Pankreas kanseri tanı anında yaklaşık %80 oranında ameliyat olma aşamasını geçmiş, metastatik dönemdedir.

Erken tanı konması önemli olmakla beraber günümüze kadar etkili bir tarama tespit edilememiştir.



journal Clinical Cancer Research dergisinin son sayısında çıkan makaleye göre idrarda LYVE1, REG1A ve TFF1proteinlerine bakılarak pankreas kanseri erken evrede tanısı konulabilecek.


Bu üçlü protein testiyle %90 oranında pankreas kanseri erken dönem tanısı konabilinmiş. En önemlisi, kronik pankreatit durumunda bu proteinlerin düzeyinde herhangi bir artış tespit edilmemiş.


Çalışmayı yapan doktor Tatjana Crnogorac-Jurcevic( Barts Cancer Institute, Queen Mary University of London), gelecek 5 yılda bu testin klinikte kullanılmasını öngördüklerini belirtiyor.



Kaynak:Urine Test for Early-Stage Pancreatic Cancer Possible After Biomarker Discovery


August 3, 2015


LONDON — August 3, 2015 — A combination of 3 proteins found at high levels in urine can accurately detect early-stage pancreatic cancer, according to a study published today in the journal Clinical Cancer Research.


The discovery could lead to a non-invasive, inexpensive test to screen people at high risk of developing the disease.


Researcher from the Barts Cancer Institute, Queen Mary University of London, London, United Kingdom, have shown that the 3-protein signature can both identify the most common form of pancreatic cancer when still in its early stages, and distinguish between this cancer and the inflammatory condition chronic pancreatitis, which can be hard to tell apart.


The study looked at 488 urine samples: 192 from patients known to have pancreatic cancer, 92 from patients with chronic pancreatitis, and 87 from healthy volunteers. A further 117 samples from patients with other benign and malignant liver and gall bladder conditions were used for further validation.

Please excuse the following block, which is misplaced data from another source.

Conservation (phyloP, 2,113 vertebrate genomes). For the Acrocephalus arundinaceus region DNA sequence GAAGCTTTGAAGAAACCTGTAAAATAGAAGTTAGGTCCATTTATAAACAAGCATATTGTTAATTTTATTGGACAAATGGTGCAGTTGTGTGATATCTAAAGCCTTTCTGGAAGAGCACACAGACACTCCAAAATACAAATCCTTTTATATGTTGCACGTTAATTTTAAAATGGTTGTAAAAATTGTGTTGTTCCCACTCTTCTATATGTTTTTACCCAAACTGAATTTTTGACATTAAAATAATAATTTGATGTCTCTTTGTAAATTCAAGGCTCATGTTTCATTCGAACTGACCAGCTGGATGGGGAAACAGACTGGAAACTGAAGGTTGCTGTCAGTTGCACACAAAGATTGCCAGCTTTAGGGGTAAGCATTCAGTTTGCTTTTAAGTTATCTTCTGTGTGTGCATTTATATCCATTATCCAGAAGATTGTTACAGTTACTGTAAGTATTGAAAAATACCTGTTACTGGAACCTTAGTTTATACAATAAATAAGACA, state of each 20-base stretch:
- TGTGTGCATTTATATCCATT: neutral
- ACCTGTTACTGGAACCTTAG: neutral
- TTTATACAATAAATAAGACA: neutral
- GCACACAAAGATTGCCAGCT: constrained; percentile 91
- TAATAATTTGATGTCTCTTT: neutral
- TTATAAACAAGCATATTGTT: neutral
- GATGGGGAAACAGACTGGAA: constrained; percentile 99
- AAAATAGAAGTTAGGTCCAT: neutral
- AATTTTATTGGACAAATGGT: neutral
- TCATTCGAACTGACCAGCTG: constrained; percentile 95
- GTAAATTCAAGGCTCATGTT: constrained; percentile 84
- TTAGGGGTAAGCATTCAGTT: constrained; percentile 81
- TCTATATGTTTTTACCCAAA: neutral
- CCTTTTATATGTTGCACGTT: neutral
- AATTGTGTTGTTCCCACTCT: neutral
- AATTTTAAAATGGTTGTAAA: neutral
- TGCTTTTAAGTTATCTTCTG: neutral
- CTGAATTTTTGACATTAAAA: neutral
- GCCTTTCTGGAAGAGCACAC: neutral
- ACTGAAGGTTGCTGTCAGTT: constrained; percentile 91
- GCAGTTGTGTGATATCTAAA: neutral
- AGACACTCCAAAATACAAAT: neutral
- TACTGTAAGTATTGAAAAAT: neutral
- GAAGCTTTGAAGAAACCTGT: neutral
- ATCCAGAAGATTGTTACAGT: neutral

Around 1,500 proteins were found in the urine samples, with approximately half being common to both male and female volunteers. Of these, LYVE1, REG1A, and TFF1 were selected for closer examination based on biological information and performance in statistical analysis.


Patients with pancreatic cancer were found to have increased levels of each of the 3 proteins when compared with urine samples from healthy patients, while patients suffering from chronic pancreatitis had significantly lower levels than cancer patients. When combined, the 3 proteins formed a robust panel that can detect patients with stage I or II pancreatic cancer with over 90% accuracy.


With few specific symptoms even at a later stage of the disease, more than 80% of people with pancreatic cancer are diagnosed when the cancer has already spread. This means they are not eligible for surgery to remove the tumour. The 5-year survival rate for pancreatic cancer in the UK is the lowest of any common cancer, standing at 3%. This figure has barely improved in 40 years. There is no early diagnostic test available.


“We’ve always been keen to develop a diagnostic test in urine as it has several advantages over using blood,” said Tatjana Crnogorac-Jurcevic, MD, Barts Cancer Institute. “It’s an inert and far less complex fluid than blood and can be repeatedly and non-invasively tested. It took a while to secure proof of principle funding in 2008 to look at biomarkers in urine, but it’s been worth the wait for these results. This is a biomarker panel with good specificity and sensitivity and we’re hopeful that a simple, inexpensive test can be developed and be in clinical use within the next 5 years.”



SOURCE: Pancreatic Cancer Research Fund

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